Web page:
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Cessna CH-1 Skyhook / YH-41



Cessna acquired the patents and rights owned by Seibel, Seibel himself becoming chief designer of the Cessna Helicopter Division. Shortly after its 1952 acquisition of the Seibel Helicopter Company, Cessna undertook development of a light helicopter it designated the CH-1. A test vehicle first flew in July 1953, with a refined model - the CH-1 - airborne a year later.

The CH-1 was of all-metal construction, and the two-bladed rotor was designed by Seibel. The rotor blades are attached to the hub by light-weight stainless steel L-shaped angles, which carry the blades' centrifugal load: the short leg takes up the loads due to blade weight, the long leg the bending load caused by drag. As in the Seibel helicopter, this assembly not only provides angle movement for changing blade pitch but also eliminates trunnions, thrust bearings, hinges, etc. The 260hp Continental supercharged engine is placed in the front of the fuselage driving the two-bladed main and anti-torque rotors via a shaft which passed between the two forward seats. Seating was provided for a pilot and up to three passengers in a cabin.




The first prototype flew in July 1953, receiving FAA type certification in 1955. In 1955 a CH-1 successfully landed on, and took off from Pike's Peak, Colorado, at a height of 4300 metres. By May 1957 the Skyhook held three world altitude records in several weight classes by climbing to close on 30,000 feet.


Cessna CH-1 Skyhook

In 1957 the Army purchased ten examples of the advanced commercial model CH-1B for test and evaluation. These machines, serials 56-4236 through -4245, were allocated the designation YH-41 Senecas. Capable of a 90 knot cruise, it could range over 350 miles with an auxiliary tank and lift 800 lbs on the sling.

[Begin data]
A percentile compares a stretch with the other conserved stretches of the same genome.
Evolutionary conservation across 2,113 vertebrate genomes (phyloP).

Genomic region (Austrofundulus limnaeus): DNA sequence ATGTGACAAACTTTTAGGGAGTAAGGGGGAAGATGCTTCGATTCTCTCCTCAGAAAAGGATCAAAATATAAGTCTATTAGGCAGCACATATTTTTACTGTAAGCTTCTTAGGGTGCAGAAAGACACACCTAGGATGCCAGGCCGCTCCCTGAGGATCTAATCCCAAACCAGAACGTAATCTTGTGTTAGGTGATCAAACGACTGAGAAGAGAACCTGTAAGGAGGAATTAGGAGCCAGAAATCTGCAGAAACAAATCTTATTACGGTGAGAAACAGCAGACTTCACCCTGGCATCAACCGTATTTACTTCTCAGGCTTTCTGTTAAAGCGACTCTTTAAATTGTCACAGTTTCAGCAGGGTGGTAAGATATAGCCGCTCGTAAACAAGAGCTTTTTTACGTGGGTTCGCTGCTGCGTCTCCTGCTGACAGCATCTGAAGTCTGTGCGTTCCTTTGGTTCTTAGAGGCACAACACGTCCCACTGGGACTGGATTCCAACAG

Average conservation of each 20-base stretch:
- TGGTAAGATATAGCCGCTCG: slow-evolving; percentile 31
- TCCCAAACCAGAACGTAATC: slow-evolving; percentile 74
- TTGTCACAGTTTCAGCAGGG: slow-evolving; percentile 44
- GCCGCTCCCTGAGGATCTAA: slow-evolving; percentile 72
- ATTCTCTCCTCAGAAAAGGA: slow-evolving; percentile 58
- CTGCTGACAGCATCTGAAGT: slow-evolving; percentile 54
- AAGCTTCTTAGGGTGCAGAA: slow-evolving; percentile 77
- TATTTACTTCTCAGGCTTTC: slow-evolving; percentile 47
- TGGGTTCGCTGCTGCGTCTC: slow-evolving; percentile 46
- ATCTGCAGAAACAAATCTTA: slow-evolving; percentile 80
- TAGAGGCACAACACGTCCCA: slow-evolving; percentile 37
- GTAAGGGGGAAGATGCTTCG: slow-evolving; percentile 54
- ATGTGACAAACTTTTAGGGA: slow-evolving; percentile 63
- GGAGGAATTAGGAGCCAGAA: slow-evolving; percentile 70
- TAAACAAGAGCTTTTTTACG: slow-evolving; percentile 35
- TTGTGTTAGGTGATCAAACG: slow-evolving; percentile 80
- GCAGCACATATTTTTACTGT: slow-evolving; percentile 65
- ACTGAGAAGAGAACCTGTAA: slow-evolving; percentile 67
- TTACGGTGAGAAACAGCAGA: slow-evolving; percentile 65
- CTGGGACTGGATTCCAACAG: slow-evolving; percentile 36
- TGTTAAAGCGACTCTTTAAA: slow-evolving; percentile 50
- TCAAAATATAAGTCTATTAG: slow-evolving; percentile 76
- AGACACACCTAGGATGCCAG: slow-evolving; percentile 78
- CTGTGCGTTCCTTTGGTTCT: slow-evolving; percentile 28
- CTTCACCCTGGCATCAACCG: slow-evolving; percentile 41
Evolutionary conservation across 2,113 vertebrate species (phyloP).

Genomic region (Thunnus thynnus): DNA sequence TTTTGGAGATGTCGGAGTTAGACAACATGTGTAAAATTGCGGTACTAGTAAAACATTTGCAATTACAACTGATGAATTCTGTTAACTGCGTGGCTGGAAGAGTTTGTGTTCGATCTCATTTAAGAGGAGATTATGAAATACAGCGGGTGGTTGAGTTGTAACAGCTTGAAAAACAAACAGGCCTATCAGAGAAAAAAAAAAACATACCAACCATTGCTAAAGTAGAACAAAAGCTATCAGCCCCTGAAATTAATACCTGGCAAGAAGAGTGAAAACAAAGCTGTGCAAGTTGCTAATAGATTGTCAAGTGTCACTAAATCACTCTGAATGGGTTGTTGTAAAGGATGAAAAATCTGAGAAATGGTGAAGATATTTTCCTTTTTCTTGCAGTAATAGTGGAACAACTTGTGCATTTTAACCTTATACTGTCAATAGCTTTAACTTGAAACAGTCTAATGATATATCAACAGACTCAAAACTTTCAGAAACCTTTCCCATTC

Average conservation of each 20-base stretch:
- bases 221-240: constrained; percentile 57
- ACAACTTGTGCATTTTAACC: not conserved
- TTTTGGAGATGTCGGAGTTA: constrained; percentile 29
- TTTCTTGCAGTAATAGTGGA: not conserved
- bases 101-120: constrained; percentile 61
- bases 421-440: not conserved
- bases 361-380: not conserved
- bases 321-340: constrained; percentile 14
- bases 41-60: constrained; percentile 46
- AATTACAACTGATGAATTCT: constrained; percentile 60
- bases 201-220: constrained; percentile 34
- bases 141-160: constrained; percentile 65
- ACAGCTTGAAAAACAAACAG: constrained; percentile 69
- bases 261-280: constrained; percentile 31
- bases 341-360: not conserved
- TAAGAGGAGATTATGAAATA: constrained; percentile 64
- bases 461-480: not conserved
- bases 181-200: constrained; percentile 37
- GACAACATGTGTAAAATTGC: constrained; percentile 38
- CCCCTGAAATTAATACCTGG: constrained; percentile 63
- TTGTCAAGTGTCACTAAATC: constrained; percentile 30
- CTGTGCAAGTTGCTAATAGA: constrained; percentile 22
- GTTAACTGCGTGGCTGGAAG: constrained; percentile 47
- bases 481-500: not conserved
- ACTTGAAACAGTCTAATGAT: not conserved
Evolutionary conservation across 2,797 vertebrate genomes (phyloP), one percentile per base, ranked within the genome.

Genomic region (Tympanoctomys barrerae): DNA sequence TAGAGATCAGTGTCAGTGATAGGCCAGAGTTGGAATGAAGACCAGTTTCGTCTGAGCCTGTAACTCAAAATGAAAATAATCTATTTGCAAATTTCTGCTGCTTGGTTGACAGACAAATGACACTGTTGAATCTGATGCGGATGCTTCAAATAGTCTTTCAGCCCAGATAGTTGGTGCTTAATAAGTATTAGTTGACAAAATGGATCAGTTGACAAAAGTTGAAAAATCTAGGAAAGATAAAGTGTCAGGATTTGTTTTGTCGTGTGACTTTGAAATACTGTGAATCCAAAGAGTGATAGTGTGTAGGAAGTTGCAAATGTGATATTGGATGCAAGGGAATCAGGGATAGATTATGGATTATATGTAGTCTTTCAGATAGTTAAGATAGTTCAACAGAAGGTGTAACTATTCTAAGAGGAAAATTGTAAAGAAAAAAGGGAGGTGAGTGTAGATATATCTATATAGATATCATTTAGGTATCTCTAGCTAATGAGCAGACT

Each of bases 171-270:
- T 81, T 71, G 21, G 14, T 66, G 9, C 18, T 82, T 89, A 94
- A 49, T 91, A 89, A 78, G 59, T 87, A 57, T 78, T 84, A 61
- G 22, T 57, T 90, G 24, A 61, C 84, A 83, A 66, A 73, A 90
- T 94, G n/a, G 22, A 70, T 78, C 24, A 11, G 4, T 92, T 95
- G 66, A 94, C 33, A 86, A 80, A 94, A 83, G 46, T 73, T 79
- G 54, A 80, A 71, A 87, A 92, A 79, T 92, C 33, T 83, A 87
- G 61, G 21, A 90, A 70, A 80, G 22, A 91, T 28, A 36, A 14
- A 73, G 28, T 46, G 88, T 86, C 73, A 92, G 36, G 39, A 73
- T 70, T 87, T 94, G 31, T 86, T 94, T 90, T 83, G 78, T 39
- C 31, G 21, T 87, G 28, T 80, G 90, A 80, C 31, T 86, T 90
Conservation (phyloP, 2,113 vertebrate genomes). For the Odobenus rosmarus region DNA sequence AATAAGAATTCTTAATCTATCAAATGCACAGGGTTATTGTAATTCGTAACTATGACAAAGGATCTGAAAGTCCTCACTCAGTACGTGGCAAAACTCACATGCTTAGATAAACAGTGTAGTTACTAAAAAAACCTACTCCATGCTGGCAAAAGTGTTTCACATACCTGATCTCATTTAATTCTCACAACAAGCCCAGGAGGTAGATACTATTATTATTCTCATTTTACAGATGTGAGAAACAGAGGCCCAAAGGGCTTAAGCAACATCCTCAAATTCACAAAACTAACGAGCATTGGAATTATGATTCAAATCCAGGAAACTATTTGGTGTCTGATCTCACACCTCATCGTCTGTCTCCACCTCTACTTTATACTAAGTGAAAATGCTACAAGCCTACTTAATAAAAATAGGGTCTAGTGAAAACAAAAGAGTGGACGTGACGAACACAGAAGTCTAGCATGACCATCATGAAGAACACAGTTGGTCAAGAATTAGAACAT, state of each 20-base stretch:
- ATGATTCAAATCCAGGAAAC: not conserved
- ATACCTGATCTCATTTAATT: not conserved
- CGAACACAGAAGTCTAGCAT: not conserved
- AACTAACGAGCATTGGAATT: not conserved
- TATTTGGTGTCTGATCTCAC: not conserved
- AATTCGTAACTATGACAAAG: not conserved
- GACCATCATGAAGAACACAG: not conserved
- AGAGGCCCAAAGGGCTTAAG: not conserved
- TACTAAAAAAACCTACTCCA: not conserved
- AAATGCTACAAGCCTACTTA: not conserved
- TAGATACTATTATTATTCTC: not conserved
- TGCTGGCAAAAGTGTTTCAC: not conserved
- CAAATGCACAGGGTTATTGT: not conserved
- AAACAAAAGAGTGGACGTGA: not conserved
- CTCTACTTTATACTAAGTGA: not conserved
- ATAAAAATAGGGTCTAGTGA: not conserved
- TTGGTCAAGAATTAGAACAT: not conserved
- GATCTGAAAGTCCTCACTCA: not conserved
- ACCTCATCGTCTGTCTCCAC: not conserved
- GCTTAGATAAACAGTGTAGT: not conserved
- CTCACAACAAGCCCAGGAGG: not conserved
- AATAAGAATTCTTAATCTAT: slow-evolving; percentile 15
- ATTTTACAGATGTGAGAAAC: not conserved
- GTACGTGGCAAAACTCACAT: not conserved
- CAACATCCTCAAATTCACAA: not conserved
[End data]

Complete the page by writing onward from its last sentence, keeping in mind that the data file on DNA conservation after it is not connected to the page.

The Army's evaluation of the YH-41 showed it to be an excellent high altitude performer, though the type's limited payload and rather complex maintenance requirements precluded its large scale procurement by the Army. The ten YH-41’s were eventually relegated to miscellaneous flight test duties, most having to do with high-altitude helicopter operations, and in 1962 the surviving aircraft were redesignated NH-41A’s.



In 1960 the Skyhook was introduced to the civil market, becoming the first helicopter to receive single pilot IFR approval from the FAA. Production began in 1961 with three CH-1A (four seat) versions being offered at the same price, US$79,000.00. The price, US$20,000.00 more than Cessna's most expensive fixed wing single at the time, proved the stumbling block. Competing Hiller E4 and Bell 47J models were available US$10,000.00 cheaper. After several million dollars and a decade of development, Cessna only sold 23 before ceasing production in 1962 and, in an unprecedented move, purchased them all back and scrapped them; a move followed by the United States Army shortly therafter. Only one survives, at the United States Army Museum at Fort Rucker, Alabama.

Engine: 1 x Continental FSO-470-A, 260hp
Rotor diameter: 10.66m
Fuselage length: 9.78m
Fuselage width: 1.63m
Height: 2.53m
Gross weight: 1360kg
Empty weight: 896kg
Max. speed: 195km/h
Cruising speed: 160km/h
Rate of climb: 351m/min
Range: 432km
Number of seats: 2
Empty weight: 2050 lb
MAUW: 3100 lb
Cruise: 92-121 mph



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